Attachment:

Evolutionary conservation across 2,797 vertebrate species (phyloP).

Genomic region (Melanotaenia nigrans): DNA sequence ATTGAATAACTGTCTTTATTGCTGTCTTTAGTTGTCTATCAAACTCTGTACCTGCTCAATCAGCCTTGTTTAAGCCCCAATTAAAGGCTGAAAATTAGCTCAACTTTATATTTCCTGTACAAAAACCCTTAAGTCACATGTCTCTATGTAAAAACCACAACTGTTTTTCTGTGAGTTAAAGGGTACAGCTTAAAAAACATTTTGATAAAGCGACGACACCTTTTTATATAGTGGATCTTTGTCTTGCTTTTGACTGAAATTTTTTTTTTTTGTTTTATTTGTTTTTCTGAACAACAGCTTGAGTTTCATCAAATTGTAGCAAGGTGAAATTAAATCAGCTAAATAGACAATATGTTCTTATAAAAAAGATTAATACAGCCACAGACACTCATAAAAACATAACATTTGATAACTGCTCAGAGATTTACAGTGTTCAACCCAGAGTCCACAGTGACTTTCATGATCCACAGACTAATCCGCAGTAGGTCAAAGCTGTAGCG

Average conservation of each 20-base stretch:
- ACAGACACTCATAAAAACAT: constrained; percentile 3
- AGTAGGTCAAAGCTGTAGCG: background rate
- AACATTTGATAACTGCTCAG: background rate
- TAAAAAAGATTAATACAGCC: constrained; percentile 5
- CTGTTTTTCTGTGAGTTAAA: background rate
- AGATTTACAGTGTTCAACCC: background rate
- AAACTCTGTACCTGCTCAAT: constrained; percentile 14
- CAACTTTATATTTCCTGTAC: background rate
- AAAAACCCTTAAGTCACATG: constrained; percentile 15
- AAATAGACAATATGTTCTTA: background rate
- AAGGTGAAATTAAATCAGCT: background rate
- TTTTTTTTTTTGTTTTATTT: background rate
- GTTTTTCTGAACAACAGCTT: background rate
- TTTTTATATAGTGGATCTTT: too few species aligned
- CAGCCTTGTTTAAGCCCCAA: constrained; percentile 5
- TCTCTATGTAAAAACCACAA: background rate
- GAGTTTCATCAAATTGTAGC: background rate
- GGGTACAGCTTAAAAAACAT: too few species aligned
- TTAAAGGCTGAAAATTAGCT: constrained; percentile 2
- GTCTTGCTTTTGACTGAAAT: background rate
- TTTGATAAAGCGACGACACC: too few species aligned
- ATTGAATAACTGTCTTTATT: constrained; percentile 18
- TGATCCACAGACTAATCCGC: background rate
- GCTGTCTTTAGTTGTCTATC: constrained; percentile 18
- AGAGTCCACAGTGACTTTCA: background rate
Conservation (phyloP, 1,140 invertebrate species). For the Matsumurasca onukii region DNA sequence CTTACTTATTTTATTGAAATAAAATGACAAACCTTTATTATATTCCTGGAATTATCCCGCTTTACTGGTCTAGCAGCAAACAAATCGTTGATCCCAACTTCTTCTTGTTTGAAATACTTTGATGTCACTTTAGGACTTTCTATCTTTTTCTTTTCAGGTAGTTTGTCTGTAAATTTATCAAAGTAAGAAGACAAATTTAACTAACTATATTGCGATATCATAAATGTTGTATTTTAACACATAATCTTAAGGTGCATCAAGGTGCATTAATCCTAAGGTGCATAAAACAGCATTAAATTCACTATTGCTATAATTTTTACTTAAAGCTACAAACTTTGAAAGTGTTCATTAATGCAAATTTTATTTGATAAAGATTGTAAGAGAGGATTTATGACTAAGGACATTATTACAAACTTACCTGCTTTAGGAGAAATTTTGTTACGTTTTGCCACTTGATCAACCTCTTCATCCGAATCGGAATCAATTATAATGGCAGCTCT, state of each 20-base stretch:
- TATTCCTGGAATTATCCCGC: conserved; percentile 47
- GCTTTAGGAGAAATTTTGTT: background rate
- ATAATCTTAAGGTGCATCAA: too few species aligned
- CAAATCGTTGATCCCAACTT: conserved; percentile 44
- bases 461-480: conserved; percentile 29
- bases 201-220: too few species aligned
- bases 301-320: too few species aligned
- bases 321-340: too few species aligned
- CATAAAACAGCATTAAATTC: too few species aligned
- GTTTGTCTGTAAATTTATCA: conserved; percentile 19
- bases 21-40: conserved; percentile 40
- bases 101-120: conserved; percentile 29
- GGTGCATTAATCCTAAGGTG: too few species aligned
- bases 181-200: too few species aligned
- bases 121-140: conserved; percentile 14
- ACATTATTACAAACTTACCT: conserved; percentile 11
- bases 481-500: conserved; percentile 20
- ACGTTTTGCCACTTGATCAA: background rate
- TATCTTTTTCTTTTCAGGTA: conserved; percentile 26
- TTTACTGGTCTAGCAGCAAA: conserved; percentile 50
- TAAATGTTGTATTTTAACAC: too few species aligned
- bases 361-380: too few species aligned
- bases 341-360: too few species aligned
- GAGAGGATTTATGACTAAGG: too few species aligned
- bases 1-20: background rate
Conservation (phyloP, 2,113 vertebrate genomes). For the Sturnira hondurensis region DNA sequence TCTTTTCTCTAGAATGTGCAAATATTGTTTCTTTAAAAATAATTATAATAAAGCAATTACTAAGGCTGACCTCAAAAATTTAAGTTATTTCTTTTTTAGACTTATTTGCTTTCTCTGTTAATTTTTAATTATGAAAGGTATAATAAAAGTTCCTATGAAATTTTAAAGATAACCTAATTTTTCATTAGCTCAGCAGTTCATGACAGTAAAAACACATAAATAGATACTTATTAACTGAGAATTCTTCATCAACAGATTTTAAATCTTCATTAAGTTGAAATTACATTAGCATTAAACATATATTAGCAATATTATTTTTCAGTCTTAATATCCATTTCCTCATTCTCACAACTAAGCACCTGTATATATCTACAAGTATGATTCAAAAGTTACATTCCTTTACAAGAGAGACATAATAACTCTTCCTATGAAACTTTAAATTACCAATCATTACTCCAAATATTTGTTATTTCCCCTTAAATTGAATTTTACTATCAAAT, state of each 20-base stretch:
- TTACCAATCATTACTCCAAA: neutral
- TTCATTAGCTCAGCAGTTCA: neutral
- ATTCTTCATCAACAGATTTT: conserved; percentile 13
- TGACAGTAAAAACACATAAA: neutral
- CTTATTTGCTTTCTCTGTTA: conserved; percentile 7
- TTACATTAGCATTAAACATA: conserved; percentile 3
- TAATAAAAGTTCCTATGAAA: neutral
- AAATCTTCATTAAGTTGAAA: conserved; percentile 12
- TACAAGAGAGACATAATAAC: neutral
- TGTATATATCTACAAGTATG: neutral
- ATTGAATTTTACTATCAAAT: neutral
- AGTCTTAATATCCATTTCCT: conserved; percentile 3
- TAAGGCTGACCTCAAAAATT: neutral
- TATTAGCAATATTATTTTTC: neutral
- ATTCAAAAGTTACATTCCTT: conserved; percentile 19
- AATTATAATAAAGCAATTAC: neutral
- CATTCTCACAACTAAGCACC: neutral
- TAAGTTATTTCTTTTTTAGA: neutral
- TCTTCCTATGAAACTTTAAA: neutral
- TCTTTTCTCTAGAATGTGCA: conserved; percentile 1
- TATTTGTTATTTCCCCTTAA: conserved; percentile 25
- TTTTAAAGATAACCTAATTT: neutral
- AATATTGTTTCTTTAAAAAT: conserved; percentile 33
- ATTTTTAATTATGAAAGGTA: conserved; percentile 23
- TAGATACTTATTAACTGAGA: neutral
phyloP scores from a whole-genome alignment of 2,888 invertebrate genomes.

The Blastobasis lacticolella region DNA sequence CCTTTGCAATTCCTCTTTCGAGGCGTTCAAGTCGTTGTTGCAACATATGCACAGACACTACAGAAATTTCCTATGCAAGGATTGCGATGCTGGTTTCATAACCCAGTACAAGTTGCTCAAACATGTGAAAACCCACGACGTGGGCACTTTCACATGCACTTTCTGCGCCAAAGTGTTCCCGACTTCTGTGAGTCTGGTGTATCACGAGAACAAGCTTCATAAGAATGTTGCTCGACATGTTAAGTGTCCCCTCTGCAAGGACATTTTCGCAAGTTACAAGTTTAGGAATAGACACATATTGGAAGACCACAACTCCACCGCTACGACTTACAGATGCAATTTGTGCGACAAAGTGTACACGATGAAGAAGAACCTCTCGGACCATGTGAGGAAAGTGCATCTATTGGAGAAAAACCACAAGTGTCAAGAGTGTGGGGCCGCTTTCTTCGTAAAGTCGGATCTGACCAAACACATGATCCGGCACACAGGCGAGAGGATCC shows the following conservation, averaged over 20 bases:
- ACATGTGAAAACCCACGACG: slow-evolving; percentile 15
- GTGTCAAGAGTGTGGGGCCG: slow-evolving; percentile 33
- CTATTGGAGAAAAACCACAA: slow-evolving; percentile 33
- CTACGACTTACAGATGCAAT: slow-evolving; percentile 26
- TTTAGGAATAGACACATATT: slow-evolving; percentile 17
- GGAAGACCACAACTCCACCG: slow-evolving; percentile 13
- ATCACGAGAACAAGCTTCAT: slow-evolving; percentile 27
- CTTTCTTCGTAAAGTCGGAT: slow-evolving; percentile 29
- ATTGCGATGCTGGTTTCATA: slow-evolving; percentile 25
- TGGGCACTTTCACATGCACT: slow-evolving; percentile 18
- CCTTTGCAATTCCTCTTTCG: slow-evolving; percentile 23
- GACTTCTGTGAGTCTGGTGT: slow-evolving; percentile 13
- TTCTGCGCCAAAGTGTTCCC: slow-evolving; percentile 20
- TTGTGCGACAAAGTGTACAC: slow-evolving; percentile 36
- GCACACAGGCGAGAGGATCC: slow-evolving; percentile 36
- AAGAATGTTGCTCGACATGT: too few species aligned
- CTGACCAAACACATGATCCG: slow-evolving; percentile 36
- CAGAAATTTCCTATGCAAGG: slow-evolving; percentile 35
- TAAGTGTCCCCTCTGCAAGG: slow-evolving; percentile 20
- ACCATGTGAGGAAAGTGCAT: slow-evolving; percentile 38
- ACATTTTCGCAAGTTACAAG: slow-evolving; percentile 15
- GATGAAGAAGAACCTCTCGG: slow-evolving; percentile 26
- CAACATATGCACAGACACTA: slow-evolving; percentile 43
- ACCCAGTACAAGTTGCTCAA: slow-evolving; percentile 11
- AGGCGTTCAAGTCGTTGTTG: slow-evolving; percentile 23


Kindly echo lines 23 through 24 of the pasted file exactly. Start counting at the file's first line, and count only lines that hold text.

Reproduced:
- GTCTTGCTTTTGACTGAAAT: background rate
- TTTGATAAAGCGACGACACC: too few species aligned